Battersea Power Station was at the centre of a rare application to Jersey’s Royal Court in December 2011.
The Jersey court has agreed to request that four Jersey companies, which were the key borrowing entities involved in the planned redevelopment of the Battersea Power Station site, be put into administration by the High Court of England and Wales. The applicants, Bank of Scotland PLC and the Governor and Company of The Bank of Ireland, were represented by Marcus Pallot, a partner in the insolvency and litigation group at Carey Olsen, instructed by Linklaters.
It was necessary to apply for the request to be made to the English court to trigger that court’s jurisdiction and also because Jersey has no administration regime; so there is no opportunity to appoint an administrator in Jersey to investigate a “work out solution” or take the advantage of a moratorium on proceedings.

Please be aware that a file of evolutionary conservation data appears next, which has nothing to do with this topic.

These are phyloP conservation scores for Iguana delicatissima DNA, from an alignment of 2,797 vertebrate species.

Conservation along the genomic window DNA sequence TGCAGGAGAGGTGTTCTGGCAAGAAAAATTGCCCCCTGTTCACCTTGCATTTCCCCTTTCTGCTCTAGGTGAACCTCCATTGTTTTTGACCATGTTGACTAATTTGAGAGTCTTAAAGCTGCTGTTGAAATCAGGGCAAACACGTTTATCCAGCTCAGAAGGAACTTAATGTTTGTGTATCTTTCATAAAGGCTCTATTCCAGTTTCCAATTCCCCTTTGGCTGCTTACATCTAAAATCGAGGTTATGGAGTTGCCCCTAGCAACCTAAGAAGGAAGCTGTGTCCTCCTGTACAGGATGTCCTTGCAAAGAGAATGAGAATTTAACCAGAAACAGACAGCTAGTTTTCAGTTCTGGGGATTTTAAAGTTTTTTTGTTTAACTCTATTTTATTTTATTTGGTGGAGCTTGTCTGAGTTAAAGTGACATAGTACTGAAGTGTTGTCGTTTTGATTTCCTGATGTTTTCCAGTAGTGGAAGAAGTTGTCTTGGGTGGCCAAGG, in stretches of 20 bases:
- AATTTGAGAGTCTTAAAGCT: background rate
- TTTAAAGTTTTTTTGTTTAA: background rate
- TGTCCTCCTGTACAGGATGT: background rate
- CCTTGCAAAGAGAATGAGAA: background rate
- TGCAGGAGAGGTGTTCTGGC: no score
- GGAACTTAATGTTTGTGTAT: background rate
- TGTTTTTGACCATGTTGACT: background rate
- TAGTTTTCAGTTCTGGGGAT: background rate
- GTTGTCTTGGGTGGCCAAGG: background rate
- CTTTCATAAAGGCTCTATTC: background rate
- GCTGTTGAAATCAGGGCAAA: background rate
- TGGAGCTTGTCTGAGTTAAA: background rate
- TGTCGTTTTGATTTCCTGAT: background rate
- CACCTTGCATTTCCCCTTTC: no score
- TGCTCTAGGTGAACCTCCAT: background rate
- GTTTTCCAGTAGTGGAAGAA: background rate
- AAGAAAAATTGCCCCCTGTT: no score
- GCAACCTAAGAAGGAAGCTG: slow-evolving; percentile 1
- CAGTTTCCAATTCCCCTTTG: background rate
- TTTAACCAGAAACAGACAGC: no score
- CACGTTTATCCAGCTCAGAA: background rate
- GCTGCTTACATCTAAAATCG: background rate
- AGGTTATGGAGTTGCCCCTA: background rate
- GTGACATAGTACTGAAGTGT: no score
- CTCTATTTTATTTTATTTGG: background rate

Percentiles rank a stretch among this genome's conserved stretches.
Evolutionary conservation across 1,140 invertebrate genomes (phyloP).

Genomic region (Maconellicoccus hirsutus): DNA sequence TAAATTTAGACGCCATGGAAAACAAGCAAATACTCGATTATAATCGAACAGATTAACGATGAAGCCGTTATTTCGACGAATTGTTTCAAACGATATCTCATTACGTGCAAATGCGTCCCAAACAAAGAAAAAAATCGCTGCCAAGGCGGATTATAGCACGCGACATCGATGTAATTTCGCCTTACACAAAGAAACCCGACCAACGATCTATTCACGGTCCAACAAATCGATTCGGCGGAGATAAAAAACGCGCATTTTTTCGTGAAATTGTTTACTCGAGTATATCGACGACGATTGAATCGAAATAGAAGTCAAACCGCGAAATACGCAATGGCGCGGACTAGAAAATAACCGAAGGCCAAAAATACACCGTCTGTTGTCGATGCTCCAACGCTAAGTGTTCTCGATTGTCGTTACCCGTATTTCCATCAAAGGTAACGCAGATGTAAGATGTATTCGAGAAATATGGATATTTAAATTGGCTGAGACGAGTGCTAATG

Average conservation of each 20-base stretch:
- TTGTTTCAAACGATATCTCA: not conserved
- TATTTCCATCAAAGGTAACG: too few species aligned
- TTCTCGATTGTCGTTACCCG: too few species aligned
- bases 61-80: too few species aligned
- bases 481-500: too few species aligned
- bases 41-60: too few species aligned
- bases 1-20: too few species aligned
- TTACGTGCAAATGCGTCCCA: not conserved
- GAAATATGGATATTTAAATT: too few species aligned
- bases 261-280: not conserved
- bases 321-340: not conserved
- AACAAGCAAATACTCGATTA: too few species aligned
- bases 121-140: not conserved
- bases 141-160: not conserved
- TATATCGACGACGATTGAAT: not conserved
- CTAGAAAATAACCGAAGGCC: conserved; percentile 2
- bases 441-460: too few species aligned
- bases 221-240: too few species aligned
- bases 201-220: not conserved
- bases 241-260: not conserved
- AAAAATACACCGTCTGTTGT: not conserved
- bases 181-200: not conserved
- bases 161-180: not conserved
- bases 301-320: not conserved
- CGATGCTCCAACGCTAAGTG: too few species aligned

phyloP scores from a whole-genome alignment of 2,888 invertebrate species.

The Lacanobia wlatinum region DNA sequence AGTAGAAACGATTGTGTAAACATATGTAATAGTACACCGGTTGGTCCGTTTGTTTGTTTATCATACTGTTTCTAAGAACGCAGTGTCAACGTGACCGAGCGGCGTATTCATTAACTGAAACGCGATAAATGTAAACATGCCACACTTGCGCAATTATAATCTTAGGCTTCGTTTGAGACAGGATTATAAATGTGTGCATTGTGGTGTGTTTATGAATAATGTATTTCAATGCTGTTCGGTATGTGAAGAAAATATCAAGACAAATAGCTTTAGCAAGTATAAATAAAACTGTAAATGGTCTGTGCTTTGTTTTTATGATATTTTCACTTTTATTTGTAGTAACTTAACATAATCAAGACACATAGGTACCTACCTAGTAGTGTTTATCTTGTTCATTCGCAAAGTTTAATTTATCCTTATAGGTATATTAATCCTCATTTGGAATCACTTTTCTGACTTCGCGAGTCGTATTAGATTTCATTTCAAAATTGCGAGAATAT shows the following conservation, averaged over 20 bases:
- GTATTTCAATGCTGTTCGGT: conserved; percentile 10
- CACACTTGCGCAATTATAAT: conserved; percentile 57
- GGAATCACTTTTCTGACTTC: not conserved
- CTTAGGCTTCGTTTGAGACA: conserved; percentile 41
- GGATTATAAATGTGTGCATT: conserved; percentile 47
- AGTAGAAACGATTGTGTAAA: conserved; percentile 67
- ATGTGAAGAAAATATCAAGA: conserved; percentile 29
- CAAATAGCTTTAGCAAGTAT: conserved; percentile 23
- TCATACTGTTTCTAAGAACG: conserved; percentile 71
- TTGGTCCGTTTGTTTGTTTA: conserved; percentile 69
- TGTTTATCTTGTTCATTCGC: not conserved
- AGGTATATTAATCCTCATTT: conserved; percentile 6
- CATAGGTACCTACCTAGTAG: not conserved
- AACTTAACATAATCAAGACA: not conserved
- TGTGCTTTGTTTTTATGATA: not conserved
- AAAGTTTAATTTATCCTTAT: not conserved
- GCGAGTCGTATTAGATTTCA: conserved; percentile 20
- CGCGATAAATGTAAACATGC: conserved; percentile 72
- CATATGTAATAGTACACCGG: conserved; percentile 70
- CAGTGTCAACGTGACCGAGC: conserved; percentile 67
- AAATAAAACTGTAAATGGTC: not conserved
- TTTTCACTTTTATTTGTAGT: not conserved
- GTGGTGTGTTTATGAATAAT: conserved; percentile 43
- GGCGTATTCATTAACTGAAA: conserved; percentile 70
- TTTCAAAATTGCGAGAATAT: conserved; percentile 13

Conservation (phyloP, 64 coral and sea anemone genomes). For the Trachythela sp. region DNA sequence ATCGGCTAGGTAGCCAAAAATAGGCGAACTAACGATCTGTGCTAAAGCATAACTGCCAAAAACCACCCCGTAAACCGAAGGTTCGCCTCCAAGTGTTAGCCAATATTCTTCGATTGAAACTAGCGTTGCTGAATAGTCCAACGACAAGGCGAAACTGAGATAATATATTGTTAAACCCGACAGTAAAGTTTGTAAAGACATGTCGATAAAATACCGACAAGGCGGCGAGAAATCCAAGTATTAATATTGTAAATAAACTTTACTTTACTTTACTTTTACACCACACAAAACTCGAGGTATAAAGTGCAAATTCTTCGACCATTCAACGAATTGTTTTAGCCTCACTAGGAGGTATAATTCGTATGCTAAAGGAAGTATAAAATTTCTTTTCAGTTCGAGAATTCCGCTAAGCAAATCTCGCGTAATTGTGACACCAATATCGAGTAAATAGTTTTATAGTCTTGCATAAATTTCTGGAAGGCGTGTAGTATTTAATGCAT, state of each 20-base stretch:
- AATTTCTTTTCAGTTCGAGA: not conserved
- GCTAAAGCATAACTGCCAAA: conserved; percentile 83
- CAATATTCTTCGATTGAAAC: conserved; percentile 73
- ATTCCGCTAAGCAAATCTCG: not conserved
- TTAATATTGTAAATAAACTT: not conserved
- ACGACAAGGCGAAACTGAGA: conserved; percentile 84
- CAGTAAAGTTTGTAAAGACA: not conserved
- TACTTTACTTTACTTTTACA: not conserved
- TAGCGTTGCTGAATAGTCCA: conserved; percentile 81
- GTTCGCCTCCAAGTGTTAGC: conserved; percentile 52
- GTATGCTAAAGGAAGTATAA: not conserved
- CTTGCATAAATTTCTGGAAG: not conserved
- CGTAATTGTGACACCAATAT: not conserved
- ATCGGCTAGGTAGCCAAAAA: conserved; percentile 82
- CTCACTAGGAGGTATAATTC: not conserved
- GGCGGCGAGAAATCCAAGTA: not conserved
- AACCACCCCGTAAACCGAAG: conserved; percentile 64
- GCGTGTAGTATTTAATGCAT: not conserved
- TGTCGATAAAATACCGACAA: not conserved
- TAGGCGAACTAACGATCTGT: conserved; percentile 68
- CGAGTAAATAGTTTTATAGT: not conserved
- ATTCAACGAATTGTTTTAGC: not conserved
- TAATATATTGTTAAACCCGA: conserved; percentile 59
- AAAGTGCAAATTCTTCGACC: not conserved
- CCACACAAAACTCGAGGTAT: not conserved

Advocate Pallot said: “The use of the letter of request route to put Jersey companies into an administration procedure, under the jurisdiction of the High Court, is extremely important in the commercial context and one which I see becoming more commonplace in the future”.
The four Jersey companies had borrowed money from the two applicant banks. None of the financial details, or amounts involved, have been made public in the Jersey court judgment.
Advocate Pallot successfully argued that the Jersey Court had the inherent jurisdiction to make the request of the English Court on the basis that it was in the best interests of the creditors and that the High Court was likely to make the orders sought, which it did on 12 December 2011.
This matter was the most substantial of four such cases to go before the Jersey court over the past 10 years and the second in which Advocate Pallot has acted on behalf of the applicants.
The judgment, given in December 2011, was initially private, but is now in the public domain.